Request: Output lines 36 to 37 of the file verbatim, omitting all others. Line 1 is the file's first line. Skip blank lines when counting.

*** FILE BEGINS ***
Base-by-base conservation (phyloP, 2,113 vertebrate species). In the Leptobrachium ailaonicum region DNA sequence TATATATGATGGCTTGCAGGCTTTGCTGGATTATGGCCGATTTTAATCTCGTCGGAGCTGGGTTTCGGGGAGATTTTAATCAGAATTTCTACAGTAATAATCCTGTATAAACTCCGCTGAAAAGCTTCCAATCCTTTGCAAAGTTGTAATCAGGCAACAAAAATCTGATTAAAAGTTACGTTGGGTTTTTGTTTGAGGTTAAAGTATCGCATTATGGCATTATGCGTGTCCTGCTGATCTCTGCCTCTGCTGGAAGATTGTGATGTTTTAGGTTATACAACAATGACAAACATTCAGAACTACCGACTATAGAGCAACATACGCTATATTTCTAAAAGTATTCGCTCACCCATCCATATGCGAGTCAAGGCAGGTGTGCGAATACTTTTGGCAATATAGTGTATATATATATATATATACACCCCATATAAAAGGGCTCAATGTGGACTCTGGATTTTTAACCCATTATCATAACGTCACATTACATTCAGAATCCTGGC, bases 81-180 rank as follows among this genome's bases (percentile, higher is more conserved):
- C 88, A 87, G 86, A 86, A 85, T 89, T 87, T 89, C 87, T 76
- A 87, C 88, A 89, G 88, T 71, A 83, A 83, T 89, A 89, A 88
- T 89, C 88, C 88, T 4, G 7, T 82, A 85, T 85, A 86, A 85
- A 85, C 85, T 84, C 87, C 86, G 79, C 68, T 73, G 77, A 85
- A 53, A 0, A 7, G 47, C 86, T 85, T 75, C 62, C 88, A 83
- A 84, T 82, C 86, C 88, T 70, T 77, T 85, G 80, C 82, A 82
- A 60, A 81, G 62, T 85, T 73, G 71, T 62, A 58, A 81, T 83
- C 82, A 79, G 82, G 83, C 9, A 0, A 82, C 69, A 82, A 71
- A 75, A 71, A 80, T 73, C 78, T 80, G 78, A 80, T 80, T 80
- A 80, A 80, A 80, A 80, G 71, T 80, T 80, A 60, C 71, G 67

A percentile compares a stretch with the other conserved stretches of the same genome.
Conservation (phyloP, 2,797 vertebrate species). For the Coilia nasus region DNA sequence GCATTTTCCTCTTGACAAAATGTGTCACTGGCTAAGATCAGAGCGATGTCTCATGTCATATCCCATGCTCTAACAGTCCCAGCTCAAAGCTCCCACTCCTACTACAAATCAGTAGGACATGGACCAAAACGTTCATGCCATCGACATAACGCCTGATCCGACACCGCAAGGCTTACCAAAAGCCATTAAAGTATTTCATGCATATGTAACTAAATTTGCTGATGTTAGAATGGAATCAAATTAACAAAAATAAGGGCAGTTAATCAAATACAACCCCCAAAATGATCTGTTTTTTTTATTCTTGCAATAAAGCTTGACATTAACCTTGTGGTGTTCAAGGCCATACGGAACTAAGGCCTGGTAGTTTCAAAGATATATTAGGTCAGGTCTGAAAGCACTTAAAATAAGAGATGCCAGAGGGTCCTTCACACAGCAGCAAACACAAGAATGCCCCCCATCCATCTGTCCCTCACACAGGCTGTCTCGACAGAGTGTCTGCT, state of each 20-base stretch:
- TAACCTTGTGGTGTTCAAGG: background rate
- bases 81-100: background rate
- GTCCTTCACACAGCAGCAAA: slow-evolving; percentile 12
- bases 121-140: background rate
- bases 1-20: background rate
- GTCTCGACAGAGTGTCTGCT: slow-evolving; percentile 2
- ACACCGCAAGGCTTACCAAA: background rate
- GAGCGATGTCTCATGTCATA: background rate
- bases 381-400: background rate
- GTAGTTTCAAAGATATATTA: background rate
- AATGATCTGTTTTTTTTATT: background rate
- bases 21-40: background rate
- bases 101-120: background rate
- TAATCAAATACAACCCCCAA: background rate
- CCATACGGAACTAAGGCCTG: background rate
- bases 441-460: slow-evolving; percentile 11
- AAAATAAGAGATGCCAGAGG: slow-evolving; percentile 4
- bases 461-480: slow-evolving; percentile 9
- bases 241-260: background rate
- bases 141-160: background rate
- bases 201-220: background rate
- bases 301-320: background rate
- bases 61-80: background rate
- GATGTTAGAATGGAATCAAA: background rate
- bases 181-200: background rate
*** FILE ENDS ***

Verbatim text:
- bases 61-80: background rate
- GATGTTAGAATGGAATCAAA: background rate